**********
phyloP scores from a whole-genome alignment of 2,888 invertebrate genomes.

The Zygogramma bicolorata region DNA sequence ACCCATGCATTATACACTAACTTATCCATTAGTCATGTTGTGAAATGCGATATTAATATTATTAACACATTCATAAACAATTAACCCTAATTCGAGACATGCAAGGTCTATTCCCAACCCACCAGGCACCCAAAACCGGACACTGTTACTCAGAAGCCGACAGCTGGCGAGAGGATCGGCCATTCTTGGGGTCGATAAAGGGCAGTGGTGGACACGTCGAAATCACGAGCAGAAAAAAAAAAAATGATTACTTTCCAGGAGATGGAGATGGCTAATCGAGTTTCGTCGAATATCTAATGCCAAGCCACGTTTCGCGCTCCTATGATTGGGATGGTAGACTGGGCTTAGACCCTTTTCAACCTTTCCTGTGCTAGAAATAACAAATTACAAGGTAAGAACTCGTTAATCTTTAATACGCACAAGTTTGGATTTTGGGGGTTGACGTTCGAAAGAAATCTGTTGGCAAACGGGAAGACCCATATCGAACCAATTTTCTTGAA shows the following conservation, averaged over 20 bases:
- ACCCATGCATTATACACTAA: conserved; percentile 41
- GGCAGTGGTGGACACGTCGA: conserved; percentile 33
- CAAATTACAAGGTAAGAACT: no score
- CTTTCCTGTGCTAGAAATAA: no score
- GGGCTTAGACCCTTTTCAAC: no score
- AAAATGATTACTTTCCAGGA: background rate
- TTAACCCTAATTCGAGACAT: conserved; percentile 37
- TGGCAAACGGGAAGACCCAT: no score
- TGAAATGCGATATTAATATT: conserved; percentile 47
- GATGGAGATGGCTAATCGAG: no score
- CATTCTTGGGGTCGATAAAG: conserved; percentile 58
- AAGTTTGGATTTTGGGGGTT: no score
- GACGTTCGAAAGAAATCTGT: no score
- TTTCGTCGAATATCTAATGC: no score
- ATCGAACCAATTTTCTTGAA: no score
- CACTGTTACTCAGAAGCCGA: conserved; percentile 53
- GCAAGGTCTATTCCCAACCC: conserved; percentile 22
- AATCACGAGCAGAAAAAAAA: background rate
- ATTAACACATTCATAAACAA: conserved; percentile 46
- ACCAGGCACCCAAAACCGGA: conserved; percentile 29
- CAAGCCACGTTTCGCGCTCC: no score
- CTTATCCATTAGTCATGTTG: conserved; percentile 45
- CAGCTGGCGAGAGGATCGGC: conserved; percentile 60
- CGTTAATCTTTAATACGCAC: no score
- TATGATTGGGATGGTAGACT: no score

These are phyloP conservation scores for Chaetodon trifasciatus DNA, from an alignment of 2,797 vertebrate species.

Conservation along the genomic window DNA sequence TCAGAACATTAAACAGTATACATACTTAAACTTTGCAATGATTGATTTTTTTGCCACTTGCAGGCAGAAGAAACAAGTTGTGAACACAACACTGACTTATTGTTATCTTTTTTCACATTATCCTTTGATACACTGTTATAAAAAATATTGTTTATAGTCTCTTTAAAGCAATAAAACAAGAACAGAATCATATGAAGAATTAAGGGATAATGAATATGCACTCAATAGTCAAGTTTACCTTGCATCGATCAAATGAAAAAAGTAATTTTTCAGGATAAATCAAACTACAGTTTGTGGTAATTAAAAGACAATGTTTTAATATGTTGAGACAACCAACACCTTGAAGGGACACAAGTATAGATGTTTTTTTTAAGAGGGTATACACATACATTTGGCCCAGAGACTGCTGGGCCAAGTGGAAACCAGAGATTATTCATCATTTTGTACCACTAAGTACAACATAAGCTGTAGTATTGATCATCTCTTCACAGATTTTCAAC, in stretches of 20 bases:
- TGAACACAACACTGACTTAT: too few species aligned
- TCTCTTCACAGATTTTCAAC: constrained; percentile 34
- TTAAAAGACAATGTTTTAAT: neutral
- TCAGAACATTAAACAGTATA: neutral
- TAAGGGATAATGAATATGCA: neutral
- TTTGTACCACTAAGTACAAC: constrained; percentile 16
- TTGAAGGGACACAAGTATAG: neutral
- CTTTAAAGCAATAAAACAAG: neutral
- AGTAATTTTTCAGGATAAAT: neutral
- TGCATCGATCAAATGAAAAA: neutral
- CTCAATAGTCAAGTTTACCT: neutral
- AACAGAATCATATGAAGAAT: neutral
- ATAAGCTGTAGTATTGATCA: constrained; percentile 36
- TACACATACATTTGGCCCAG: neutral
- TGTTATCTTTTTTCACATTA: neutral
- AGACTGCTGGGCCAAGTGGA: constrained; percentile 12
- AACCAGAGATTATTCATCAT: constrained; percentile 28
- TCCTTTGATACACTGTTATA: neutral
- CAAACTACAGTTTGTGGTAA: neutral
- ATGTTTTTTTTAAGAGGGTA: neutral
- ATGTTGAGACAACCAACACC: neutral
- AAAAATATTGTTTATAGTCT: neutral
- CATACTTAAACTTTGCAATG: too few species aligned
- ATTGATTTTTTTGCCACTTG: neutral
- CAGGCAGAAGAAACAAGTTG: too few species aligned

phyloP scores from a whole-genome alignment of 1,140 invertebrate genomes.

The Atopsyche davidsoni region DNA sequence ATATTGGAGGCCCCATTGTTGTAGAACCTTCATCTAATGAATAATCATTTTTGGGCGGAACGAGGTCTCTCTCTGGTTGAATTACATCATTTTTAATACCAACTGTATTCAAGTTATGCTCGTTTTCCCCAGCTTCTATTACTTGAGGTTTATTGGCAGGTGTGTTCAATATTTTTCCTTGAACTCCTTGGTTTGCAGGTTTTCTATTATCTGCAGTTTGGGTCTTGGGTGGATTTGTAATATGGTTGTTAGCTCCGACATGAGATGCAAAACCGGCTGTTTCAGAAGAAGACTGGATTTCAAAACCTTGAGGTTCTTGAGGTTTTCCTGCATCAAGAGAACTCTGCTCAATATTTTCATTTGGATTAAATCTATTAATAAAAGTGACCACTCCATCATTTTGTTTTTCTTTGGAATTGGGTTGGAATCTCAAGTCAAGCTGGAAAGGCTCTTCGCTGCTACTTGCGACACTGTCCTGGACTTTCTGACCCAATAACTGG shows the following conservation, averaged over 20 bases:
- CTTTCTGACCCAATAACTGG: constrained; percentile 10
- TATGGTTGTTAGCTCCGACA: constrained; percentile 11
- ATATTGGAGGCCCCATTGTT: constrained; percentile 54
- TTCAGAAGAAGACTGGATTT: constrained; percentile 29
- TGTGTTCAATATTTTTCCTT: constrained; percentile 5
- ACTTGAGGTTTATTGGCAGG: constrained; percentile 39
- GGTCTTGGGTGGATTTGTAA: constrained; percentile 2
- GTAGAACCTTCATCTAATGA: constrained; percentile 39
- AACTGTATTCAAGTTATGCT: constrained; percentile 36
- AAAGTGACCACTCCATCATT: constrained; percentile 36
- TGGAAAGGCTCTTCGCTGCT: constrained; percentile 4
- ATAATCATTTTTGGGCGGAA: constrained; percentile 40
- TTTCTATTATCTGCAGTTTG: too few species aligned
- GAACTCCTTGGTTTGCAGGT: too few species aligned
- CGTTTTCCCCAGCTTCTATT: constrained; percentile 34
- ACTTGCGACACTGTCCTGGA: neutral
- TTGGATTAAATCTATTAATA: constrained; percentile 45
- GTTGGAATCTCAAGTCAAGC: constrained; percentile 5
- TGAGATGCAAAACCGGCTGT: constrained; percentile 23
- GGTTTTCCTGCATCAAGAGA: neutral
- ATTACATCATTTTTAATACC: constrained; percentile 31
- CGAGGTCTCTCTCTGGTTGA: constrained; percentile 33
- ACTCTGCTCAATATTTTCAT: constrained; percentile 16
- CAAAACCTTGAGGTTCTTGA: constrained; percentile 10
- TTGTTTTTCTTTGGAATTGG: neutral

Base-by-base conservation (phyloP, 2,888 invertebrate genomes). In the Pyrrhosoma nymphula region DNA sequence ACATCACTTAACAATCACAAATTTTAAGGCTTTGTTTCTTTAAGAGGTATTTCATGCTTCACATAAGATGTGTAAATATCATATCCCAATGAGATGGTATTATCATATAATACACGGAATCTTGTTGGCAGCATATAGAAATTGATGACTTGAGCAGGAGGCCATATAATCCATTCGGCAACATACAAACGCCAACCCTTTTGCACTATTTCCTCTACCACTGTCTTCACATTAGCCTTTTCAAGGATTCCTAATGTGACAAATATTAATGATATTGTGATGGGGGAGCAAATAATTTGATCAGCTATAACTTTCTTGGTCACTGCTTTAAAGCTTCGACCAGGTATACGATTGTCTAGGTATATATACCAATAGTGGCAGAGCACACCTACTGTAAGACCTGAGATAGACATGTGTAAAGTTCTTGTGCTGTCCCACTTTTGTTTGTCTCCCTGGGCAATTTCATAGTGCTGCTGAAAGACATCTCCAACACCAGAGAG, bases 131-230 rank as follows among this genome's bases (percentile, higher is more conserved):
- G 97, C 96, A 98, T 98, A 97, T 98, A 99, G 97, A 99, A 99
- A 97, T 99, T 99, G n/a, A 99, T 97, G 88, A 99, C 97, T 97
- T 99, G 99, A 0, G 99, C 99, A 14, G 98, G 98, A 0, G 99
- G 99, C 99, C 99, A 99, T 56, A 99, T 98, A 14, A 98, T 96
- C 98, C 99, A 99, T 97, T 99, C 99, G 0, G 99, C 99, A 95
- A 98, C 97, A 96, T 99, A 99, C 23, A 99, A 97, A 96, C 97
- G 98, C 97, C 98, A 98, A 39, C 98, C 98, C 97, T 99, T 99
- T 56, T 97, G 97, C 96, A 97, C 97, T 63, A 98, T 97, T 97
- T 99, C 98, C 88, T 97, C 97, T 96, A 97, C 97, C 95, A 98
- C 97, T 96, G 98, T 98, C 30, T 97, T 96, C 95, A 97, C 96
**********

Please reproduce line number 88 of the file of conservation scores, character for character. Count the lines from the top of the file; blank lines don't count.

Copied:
- A 98, C 97, A 96, T 99, A 99, C 23, A 99, A 97, A 96, C 97